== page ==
Saturday, June 30, 2012

When the Courts Intervene

These days the news are filled with stories of various laws, bills, and practices brought before the Courts system.  It must be difficult to be a judge, to sit in a position of logic when so many of the arguments brought forth are ones of emotion.  And when it may at first appear that the Courts overstep their boundaries, the reaction can be explosive.

In Germany, a curious ruling was made by a Cologne court: German Ruling Against Circumcising Boys Draws Criticism.  Of course Jews and Muslims are up in arms over this, believing the court overstepped its jurisdiction and invaded religious space.  The court basically ruled (paraphrased) that the child has the fundamental right to bodily integrity and must be able to consent to the procedure if it's not done for medically indicated reasons.  It sounds logical enough.

Now the vast majority of circumcisions are done in infancy or early childhood, when the child cannot of course consent.  By Jewish tradition it happens on the 8th day of life.  Muslim tradition, as I understand it, varies a bit - it could be in infancy or all the way in adolescence (when the child would be able to consent).

So the argument come back, does the child's fundamental right to bodily integrity trump the parents' rights to parent?  To dictate the child's religion?  This is a gray zone, to be sure, and I'm not sure why male circumcision gets such a pass (from a logical standpoint).  Courts have ruled previously that a parent may not tattoo their child.  Courts have ruled that female circumcision (aka female genital cutting/mutilation or FGM) is illegal.  Are those necessarily drastically different?  Tattooing inflicts a permanent mark on the child, but doesn't remove any part of his/her body.  Female circumcision exists on a spectrum - the most "benign" being a simple prick to draw blood from the clitoral hood (or removal of the clitoral hood) to practices way more extreme.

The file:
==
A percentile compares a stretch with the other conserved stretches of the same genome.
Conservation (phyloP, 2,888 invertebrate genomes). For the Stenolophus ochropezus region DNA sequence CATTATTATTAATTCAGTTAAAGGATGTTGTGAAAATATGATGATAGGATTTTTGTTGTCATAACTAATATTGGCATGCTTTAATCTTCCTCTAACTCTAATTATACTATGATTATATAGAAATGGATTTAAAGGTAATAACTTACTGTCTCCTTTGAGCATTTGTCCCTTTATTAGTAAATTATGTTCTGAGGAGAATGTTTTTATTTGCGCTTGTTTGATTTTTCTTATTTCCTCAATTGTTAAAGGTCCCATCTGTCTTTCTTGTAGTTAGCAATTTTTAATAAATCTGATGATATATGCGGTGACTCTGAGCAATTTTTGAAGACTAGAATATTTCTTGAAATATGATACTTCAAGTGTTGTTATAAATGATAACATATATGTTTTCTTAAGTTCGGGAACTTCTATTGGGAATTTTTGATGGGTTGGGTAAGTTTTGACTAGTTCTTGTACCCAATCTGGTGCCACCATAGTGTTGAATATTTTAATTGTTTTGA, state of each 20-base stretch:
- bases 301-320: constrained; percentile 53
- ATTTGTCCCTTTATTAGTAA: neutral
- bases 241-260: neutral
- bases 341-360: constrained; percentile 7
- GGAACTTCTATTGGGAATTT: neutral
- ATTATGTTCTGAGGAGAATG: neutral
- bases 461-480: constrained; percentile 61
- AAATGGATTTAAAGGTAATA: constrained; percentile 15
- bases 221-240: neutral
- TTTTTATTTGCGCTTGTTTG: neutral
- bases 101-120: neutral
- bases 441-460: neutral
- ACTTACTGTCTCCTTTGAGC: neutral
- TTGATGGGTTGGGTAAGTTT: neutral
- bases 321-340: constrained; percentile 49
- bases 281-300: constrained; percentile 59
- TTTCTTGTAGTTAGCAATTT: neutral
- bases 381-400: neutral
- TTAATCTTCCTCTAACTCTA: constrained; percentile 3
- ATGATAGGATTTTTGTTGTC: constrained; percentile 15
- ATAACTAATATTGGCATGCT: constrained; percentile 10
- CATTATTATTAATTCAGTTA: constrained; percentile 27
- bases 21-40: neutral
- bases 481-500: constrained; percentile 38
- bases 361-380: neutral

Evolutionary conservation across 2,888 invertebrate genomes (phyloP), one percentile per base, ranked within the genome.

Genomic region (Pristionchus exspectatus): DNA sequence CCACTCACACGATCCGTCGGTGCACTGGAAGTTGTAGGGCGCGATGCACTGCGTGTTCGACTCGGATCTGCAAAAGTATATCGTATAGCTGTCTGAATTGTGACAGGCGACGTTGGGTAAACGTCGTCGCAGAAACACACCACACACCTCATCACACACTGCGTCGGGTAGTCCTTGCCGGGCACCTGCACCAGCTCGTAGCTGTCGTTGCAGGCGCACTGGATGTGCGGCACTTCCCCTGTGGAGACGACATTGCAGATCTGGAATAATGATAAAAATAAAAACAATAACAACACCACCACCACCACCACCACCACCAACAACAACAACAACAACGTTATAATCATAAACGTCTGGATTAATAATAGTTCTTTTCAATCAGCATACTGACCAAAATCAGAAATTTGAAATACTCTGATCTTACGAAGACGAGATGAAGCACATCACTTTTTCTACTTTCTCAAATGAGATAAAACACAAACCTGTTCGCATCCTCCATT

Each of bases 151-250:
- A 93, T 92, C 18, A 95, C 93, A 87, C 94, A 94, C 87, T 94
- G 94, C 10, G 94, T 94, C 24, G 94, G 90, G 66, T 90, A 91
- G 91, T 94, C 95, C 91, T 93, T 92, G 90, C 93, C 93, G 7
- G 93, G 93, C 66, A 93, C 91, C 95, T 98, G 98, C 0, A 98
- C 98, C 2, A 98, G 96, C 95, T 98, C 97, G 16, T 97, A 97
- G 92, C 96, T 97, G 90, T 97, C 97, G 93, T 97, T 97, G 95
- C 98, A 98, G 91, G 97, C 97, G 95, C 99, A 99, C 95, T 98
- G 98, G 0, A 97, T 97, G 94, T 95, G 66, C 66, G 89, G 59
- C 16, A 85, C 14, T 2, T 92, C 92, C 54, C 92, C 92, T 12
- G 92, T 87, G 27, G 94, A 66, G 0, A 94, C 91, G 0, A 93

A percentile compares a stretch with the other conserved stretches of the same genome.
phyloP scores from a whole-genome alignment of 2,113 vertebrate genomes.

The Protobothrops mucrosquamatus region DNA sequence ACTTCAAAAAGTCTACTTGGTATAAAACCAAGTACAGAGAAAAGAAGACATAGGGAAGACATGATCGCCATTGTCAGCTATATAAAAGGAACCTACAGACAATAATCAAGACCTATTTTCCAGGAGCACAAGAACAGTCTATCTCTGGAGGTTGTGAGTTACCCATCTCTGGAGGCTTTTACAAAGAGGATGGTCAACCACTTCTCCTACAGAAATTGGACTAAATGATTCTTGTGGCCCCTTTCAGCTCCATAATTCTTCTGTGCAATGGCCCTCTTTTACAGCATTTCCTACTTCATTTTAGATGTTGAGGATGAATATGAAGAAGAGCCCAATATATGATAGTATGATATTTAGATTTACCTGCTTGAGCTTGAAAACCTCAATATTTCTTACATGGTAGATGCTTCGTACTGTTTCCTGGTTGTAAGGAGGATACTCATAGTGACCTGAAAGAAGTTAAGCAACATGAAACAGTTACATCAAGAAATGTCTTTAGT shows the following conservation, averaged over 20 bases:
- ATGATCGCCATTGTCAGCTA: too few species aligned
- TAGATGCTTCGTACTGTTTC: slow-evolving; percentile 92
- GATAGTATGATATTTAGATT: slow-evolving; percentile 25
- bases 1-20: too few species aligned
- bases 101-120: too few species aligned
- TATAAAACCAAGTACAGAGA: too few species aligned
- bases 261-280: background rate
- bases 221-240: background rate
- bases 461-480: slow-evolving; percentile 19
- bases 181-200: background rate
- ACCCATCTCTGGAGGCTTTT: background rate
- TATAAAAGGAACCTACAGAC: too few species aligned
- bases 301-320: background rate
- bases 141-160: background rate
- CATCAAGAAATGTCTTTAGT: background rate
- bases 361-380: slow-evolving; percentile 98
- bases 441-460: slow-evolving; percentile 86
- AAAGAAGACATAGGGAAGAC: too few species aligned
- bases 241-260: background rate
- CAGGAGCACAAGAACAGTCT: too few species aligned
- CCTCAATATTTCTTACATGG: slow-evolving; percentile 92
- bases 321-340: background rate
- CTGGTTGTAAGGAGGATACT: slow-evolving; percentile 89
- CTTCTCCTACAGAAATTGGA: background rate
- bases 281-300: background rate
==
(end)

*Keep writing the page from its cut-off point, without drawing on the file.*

One medical body considered allowing physicians to perform the most benign on the FGM spectrum (pricking the clitoral hood to draw a few drops of blood, symbolically of female circumcision) to assuage parents who come from a culture that practices that, and to ensure they don't take their baby girls to a practitioner who'd do something way more extreme.  That consideration was met with a furious backlash and promptly retracted.  But we're allowed to do more than that to baby boys.  I mean, really now?

For the purposes of this post I'm ignoring the potential medical benefits/risks of male circumcision because the research on that waffles all the time, and whatever potential medical benefits that may be gained are easily achieved with other means (e.g. using a condom, good hygiene, etc).  But these procedures, because they are surgical in nature, do come with very real risks.  In an old Jewish tradition (fortunately not practiced by most - I think - Jews these days), the mohel sucks the blood away from the circumcision wound with his mouth.  This is obviously not sanitary and is against all medical standards.  How 11 New York City Babies Contracted Herpes Through Circumcision.  That's one of the complications of that particular practice.  Now in normal healthy older children and adults, herpes is annoying but nothing more really.  In babies, because their immune systems are next to none, a herpes infection can be deadly.

And when public health officials try to intervene to limit/stop these practices, religious backlash is again furious as they claim they can self-regulate.  Clearly not always.  Circumcision, as my ob/gyn attending once said, has a "narrow therapeutic window."  It's not a difficult procedure to perform, but when you mess up, you mess up big time and you can destroy that kid's life.  That's not a burden I'd like to carry.

If at this point you may think I'm bashing religion, I assure you I'm not.  But when a religion requires modification to a person's body, particularly to a person who cannot consent, there are at least standards that must be met.  I'm in full support of medical/public health/legal bodies regulating such practices to ensure minimal harm.  The Cologne court in Germany may have gone too far, but the issue they bring up is valid: does the parents' rights trump the child's right to bodily integrity?  What if the child grew up and wish he (or she) wasn't circumcised?  What consolation is there then?